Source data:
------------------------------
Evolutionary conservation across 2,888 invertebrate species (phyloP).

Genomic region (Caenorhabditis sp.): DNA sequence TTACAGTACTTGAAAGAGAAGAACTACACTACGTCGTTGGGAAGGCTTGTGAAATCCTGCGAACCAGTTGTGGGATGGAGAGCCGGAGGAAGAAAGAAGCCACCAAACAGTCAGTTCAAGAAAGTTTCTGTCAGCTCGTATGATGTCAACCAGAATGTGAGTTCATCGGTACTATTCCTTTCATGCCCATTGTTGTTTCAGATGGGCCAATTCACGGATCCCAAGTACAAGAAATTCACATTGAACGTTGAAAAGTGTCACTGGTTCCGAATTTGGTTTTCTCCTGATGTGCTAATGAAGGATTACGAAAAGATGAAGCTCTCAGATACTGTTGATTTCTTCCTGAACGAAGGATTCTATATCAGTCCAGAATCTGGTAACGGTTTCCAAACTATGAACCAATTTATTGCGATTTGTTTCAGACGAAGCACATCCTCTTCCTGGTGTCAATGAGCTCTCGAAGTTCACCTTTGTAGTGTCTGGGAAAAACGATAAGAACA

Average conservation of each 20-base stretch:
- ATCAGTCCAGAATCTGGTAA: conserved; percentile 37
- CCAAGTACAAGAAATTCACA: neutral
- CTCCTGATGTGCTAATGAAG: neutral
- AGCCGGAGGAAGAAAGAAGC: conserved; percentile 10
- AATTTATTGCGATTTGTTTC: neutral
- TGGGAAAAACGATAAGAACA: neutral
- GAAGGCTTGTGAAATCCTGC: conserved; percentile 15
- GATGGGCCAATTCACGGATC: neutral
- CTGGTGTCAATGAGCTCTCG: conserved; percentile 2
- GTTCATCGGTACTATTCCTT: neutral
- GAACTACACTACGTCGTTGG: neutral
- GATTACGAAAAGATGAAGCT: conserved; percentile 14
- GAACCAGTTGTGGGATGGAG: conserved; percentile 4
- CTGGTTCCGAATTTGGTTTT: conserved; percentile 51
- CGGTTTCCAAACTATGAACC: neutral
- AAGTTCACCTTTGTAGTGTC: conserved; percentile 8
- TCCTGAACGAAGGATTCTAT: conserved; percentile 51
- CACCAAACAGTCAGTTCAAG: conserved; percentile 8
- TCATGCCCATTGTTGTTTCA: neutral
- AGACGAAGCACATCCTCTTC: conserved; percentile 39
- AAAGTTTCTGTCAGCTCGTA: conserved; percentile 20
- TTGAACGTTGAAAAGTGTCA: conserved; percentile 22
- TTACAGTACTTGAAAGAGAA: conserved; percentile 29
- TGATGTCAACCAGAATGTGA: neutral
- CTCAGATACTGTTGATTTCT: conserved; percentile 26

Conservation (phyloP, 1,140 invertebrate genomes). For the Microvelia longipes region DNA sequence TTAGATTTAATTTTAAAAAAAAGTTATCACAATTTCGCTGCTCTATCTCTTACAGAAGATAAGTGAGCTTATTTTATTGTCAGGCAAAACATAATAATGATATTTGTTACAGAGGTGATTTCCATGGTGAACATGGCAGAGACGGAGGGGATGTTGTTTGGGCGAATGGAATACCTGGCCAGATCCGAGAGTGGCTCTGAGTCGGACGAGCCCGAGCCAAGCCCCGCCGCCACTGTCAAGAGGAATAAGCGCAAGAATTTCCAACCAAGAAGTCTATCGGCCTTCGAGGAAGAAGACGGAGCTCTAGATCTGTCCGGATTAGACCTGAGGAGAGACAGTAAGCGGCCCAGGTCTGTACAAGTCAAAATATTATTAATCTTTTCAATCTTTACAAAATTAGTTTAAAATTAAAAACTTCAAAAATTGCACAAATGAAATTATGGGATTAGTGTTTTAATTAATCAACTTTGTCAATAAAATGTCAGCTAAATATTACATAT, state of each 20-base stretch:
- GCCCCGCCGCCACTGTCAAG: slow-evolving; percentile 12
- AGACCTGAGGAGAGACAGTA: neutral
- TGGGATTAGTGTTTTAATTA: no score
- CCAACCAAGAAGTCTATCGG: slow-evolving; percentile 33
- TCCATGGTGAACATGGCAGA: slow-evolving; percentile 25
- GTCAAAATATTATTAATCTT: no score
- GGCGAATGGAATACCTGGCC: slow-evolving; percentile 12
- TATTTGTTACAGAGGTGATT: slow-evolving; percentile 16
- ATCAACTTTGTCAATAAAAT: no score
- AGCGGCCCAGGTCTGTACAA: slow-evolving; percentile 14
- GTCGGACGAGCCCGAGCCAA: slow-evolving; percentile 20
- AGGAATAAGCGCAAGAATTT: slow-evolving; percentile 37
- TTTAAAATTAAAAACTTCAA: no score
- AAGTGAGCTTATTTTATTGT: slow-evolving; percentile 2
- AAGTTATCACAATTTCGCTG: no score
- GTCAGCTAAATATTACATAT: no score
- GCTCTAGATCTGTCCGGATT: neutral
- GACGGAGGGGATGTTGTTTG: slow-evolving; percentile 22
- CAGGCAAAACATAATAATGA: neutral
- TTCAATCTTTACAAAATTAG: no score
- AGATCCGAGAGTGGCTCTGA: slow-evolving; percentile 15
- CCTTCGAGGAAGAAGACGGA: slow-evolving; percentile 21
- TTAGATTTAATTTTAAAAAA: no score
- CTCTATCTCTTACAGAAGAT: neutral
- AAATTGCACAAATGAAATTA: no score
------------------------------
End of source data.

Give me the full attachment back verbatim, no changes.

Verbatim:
Evolutionary conservation across 2,888 invertebrate species (phyloP).

Genomic region (Caenorhabditis sp.): DNA sequence TTACAGTACTTGAAAGAGAAGAACTACACTACGTCGTTGGGAAGGCTTGTGAAATCCTGCGAACCAGTTGTGGGATGGAGAGCCGGAGGAAGAAAGAAGCCACCAAACAGTCAGTTCAAGAAAGTTTCTGTCAGCTCGTATGATGTCAACCAGAATGTGAGTTCATCGGTACTATTCCTTTCATGCCCATTGTTGTTTCAGATGGGCCAATTCACGGATCCCAAGTACAAGAAATTCACATTGAACGTTGAAAAGTGTCACTGGTTCCGAATTTGGTTTTCTCCTGATGTGCTAATGAAGGATTACGAAAAGATGAAGCTCTCAGATACTGTTGATTTCTTCCTGAACGAAGGATTCTATATCAGTCCAGAATCTGGTAACGGTTTCCAAACTATGAACCAATTTATTGCGATTTGTTTCAGACGAAGCACATCCTCTTCCTGGTGTCAATGAGCTCTCGAAGTTCACCTTTGTAGTGTCTGGGAAAAACGATAAGAACA

Average conservation of each 20-base stretch:
- ATCAGTCCAGAATCTGGTAA: conserved; percentile 37
- CCAAGTACAAGAAATTCACA: neutral
- CTCCTGATGTGCTAATGAAG: neutral
- AGCCGGAGGAAGAAAGAAGC: conserved; percentile 10
- AATTTATTGCGATTTGTTTC: neutral
- TGGGAAAAACGATAAGAACA: neutral
- GAAGGCTTGTGAAATCCTGC: conserved; percentile 15
- GATGGGCCAATTCACGGATC: neutral
- CTGGTGTCAATGAGCTCTCG: conserved; percentile 2
- GTTCATCGGTACTATTCCTT: neutral
- GAACTACACTACGTCGTTGG: neutral
- GATTACGAAAAGATGAAGCT: conserved; percentile 14
- GAACCAGTTGTGGGATGGAG: conserved; percentile 4
- CTGGTTCCGAATTTGGTTTT: conserved; percentile 51
- CGGTTTCCAAACTATGAACC: neutral
- AAGTTCACCTTTGTAGTGTC: conserved; percentile 8
- TCCTGAACGAAGGATTCTAT: conserved; percentile 51
- CACCAAACAGTCAGTTCAAG: conserved; percentile 8
- TCATGCCCATTGTTGTTTCA: neutral
- AGACGAAGCACATCCTCTTC: conserved; percentile 39
- AAAGTTTCTGTCAGCTCGTA: conserved; percentile 20
- TTGAACGTTGAAAAGTGTCA: conserved; percentile 22
- TTACAGTACTTGAAAGAGAA: conserved; percentile 29
- TGATGTCAACCAGAATGTGA: neutral
- CTCAGATACTGTTGATTTCT: conserved; percentile 26

Conservation (phyloP, 1,140 invertebrate genomes). For the Microvelia longipes region DNA sequence TTAGATTTAATTTTAAAAAAAAGTTATCACAATTTCGCTGCTCTATCTCTTACAGAAGATAAGTGAGCTTATTTTATTGTCAGGCAAAACATAATAATGATATTTGTTACAGAGGTGATTTCCATGGTGAACATGGCAGAGACGGAGGGGATGTTGTTTGGGCGAATGGAATACCTGGCCAGATCCGAGAGTGGCTCTGAGTCGGACGAGCCCGAGCCAAGCCCCGCCGCCACTGTCAAGAGGAATAAGCGCAAGAATTTCCAACCAAGAAGTCTATCGGCCTTCGAGGAAGAAGACGGAGCTCTAGATCTGTCCGGATTAGACCTGAGGAGAGACAGTAAGCGGCCCAGGTCTGTACAAGTCAAAATATTATTAATCTTTTCAATCTTTACAAAATTAGTTTAAAATTAAAAACTTCAAAAATTGCACAAATGAAATTATGGGATTAGTGTTTTAATTAATCAACTTTGTCAATAAAATGTCAGCTAAATATTACATAT, state of each 20-base stretch:
- GCCCCGCCGCCACTGTCAAG: slow-evolving; percentile 12
- AGACCTGAGGAGAGACAGTA: neutral
- TGGGATTAGTGTTTTAATTA: no score
- CCAACCAAGAAGTCTATCGG: slow-evolving; percentile 33
- TCCATGGTGAACATGGCAGA: slow-evolving; percentile 25
- GTCAAAATATTATTAATCTT: no score
- GGCGAATGGAATACCTGGCC: slow-evolving; percentile 12
- TATTTGTTACAGAGGTGATT: slow-evolving; percentile 16
- ATCAACTTTGTCAATAAAAT: no score
- AGCGGCCCAGGTCTGTACAA: slow-evolving; percentile 14
- GTCGGACGAGCCCGAGCCAA: slow-evolving; percentile 20
- AGGAATAAGCGCAAGAATTT: slow-evolving; percentile 37
- TTTAAAATTAAAAACTTCAA: no score
- AAGTGAGCTTATTTTATTGT: slow-evolving; percentile 2
- AAGTTATCACAATTTCGCTG: no score
- GTCAGCTAAATATTACATAT: no score
- GCTCTAGATCTGTCCGGATT: neutral
- GACGGAGGGGATGTTGTTTG: slow-evolving; percentile 22
- CAGGCAAAACATAATAATGA: neutral
- TTCAATCTTTACAAAATTAG: no score
- AGATCCGAGAGTGGCTCTGA: slow-evolving; percentile 15
- CCTTCGAGGAAGAAGACGGA: slow-evolving; percentile 21
- TTAGATTTAATTTTAAAAAA: no score
- CTCTATCTCTTACAGAAGAT: neutral
- AAATTGCACAAATGAAATTA: no score